Different and contradictory opinions and interpretations about Russian-Turkish relations are widespread in the modern Armenian political field. There is a widespread opinion in society that Russia and Turkey are enemy states, while another group of people believes that these two states are cooperating, moreover, not only Turkey and Azerbaijan but also Russia are behind all the damage and attacks inflicted on Armenia. However, these are states that have gone to war with each other 24 times throughout history, and whose interests are still clashing in many geopolitical focal points.
Despite this fact, rumors about Russian-Turkish “friendship” are quite widespread. “Armenian Wave” explains what Russian-Turkish relations are today.
Does “Russian-Turkish friendship” really exist or not?
Turkey is a major regional power and Russia is a superpower. The two states have no common land border, and the water border runs through the Black Sea. And despite the certain stability and economic cooperation in their relations, the intense geopolitical struggle between the two states is going on for almost the same zones. Essentially, relatively peaceful or non-crisis phases in bilateral relations have been quickly replaced by wars. Still, in 1869 Fuad Pasha, the statesman of the Ottoman Empire described Russia as “the natural enemy of the Ottoman Empire”. The Russian Emperor Peter the Great gave another descriptive description of the Russian-Turkish conflict. “Don’t believe in three things. a woman, a Turk, a non-drinker.” The fact that Turkey has been a member of NATO since 1952 and is actually in the middle of the Western military-political alliance continues to be an essential component of the Russian-Turkish conflict. Within the framework of this logic, relations between the two states are developing, having various manifestations, from actual military conflict to economic cooperation. Today, the manifestations of this multi-layered format of the Russian-Turkish conflict can be observed simultaneously in several different zones.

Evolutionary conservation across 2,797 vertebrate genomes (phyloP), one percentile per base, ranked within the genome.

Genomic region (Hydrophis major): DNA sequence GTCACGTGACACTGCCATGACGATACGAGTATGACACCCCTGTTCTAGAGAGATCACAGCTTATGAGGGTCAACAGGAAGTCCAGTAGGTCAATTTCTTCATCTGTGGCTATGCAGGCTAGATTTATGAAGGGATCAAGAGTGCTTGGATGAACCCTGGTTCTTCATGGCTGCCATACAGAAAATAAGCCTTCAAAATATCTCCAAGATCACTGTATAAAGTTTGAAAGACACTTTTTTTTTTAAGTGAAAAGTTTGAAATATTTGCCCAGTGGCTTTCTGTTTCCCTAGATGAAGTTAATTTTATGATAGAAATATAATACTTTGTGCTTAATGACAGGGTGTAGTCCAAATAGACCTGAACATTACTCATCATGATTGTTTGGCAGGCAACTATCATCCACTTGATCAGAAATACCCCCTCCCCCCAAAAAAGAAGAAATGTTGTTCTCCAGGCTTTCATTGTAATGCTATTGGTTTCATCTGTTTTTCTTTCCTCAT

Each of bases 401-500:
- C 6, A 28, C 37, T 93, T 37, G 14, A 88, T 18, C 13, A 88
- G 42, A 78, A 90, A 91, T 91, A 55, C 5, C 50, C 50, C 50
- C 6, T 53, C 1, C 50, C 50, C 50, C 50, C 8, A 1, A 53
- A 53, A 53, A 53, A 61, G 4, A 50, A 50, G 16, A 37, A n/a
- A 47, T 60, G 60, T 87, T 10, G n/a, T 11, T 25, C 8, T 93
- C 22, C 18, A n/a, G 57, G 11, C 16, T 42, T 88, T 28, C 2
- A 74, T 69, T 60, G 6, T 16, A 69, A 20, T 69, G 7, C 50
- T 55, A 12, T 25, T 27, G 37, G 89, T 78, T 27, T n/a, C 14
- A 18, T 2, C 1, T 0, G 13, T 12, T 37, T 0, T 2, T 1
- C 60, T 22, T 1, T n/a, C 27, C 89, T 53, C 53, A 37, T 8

What are the points where Russian-Turkish interests collide?
Greater Middle East
The Syrian conflict played a decisive role in the relations between Russia and Turkey in the Greater Middle East. In 2011, a political crisis began in Syria. Taking advantage of the turmoil in the Arab world, Turkey tried to increase its influence in the Middle East. In pursuit of larger regional goals, Ankara began to put pressure on the government of Bashar al-Assad, jeopardizing relations with Damascus and supporting armed rebel groups. Turkey’s success in Syria meant strengthening Turkey’s position in other adjacent zones, including the South Caucasus and Central Asia, which would create new threats to Russia’s security. Therefore, Russia also got involved in the Syrian war, supporting the legitimate authorities of Syria and entering the war against Turkey. Russian-Turkish relations began to strain. In November 2015, Turkish warplanes shot down a Russian SU-24M plane on the border with Syria. Russian President Putin, calling the incident “a hit from behind” by terrorists, noted that it will have serious consequences on Russian-Turkish relations. Political dialogue at the highest level was suspended for almost half a year. Russia partially froze economic ties between the two countries, leading to a decline in bilateral trade.